I think I first took notice of it via its placement in the video for “Green Light” by Firewater. In the clip, Tod [A] is seen walking atop the imposing stone perimeter of 33 Thomas, looking down at the camera while ducking and weaving around the structure’s retro-futurist lamp posts. Tod was living in TriBeCa at the time (over on Vestry Street), so 33 Thomas Street’s distinctive edifice was probably a no-brainer for a location.
This may not seem like something that warrants four posts, but the saga of the Madison Square Christmas carolers took a new turn this weekend.
Back in April of 2013, you might remember, I ruminated on the impending fate of the long-standing sentinels of seasonal cheer that held silent court on a perch just above the entrance to the former Commodore Criterion building. Then, sure enough, sometime after the building was purchased and refurbished by high-end bathroom fixture juggernaut, Porcelanosa, they disappeared that next October.
Well, hold onto your eggnog, as yesterday afternoon, my son Oliver and I walked up to Rizzoli, the newish book store on Broadway just north of 16th Street (I am still in search of a copy of Tim Lawrence’s “Life and Death on the New York Dance Floor,” which -– oddly -– no remaining New York City bookshop seems to stock). Upon glancing up at the edifice of the Porcelnosa building (formerly the Commodore Criterion), I spied the below. Notice anything missing?
They are gone again.
Maybe someone bought them? Maybe Porclenosa felt their moment of good will was over? Maybe the Grinch stole them?
I’ve written about the infamous Unband here a couple of times (notably here and here), so won’t bother entirely re-hashing all that, but suffice to say, once upon a time these three friends-of-friends of mine collectively comprised one entertaining little combo of combustable rock fury.
While ostensibly from Northhampton, Mass, the Unband pursued their rock dream first in Los Angeles — frequently soiling the bedding at my friend Rob’s stepmother’s bungalow in Costa Mesa — before attempting same here in NYC. They were a regular fixture in many an East Village watering hole, I was lucky enough to frequently witness them perform live at a few select venues, notably Brownie’s and The Continental, playing alongside a coterie of similarly inclined bands like The Candy Snatchers, Nashville Pussy, the Pleasure Fuckers and the Upper Crust. It was kind of a glorious time.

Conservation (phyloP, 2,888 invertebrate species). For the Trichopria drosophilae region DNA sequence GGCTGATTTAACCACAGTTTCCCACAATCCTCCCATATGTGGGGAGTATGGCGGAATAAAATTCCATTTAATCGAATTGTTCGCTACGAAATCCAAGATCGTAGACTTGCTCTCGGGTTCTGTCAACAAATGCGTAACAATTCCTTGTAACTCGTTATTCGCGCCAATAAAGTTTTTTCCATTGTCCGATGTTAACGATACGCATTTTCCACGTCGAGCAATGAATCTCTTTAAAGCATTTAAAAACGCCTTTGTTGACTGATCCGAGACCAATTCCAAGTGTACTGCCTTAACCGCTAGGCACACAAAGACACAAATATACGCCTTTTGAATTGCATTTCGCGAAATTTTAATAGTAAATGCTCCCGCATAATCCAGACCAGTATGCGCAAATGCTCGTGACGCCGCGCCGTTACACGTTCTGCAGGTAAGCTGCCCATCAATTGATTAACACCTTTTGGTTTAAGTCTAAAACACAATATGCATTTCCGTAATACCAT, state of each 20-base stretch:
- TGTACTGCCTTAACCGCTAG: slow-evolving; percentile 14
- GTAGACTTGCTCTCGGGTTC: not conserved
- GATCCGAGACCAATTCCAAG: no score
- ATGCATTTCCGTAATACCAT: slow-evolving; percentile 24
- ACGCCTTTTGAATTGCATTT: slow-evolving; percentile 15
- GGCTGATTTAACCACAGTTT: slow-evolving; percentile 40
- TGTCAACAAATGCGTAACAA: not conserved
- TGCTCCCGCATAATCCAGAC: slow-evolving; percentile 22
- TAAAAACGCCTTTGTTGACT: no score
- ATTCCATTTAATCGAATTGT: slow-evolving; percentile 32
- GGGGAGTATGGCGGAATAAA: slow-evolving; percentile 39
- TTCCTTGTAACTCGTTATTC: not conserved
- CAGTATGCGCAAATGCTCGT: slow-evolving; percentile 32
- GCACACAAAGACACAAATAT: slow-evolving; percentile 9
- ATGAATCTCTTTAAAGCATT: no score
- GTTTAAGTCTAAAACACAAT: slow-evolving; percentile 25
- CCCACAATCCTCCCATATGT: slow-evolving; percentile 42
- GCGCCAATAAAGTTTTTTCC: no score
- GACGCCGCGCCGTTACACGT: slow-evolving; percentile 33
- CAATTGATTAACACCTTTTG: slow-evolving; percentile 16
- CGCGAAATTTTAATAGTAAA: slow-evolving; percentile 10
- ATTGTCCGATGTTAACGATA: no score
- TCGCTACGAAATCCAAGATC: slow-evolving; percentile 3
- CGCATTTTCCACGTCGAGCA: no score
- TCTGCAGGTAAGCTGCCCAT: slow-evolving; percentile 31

`Twas at the Continental that I snapped the photo below, one of my favorite shots of the entirely photogenic combo. I rediscovered this photo this past weekend whilst rummaging around my front hall closet, looking for Cop Shoot Cop ephemera for the upcoming book on same I’m working on. In any case, this photo more or less captures the essence of the band.
Despite some comparatively high profile gigs opening for Dio, Def Leppard and Motorhead, the big time never beckoned, and the band broke up, having recorded only two records, the major label Retarder on TVT and their shambolic debut, Chung Wayne Lo Mein on Moon Pig Records (hear a track off the latter here).
No idea what these boys are up to now. The Continental is still there, although they no longer feature live music.
I never saw it, but evidently the Unband even had their own rockumentary….
Just three years after moving off their namesake, Bleecker Street Records is closing for good. You may remember that, after leaving their long-held perch on Bleecker (originally held by Golden Disc Records), Bleecker Street Records decamped to West 4th (ironically into the spot formerly held by Disc-O-Rama Records). Well, that's all over shortly. Here's their announcement...
As of Halloween 2016, we will be making some significant changes at Generation Records.
After much deliberation, we have decided to close our sister store, Bleecker Street Records. A number of factors have contributed to this decision, most notably the proximity of our two stores and the realistic necessity of having more them both in a neighborhood that has seen a drastic rent hike in recent years. We realize that the loss of yet another record store in Manhattan seems discouraging, but our hope is to secure the future of Generation Records as a Village staple.
We will be consolidating all of the stock from Bleecker Street Records into Generation Records, and plan on making sure that we can pull all of our resources together for what will hopefully be a stronger and more focalized store.
As of Halloween 2016, the new store hours for Generation Records will be:
Sunday – Thursday: 12pm – 9pm
Friday & Saturday: 12pm – 10pm
We hope that revamping our store in the coming months, injecting a lot more product and making some major overall changes will allow us to take charge of the dwindling record store scene in Manhattan. Hope to see everyone for Record Store Day coming up this Black Friday, November 25th.
Honestly, Bleecker Street Records was never one of my favorites, but I was glad it was still there. I was frankly surprised it held on longer than superior places like Other Music and Rebel Rebel, but it is now succumbing. That leaves the Village with its sibling outlet, Generation, and the sporadically open Record Runner on Cornelia Street, and that's it.
Sure, we still have Academy on 18th Street, Downtown Music Gallery in Chinatown (albeit only for super-esoteric, adventurous music) and the mighty Rough Trade in Brooklyn. But it still sucks to be losing another.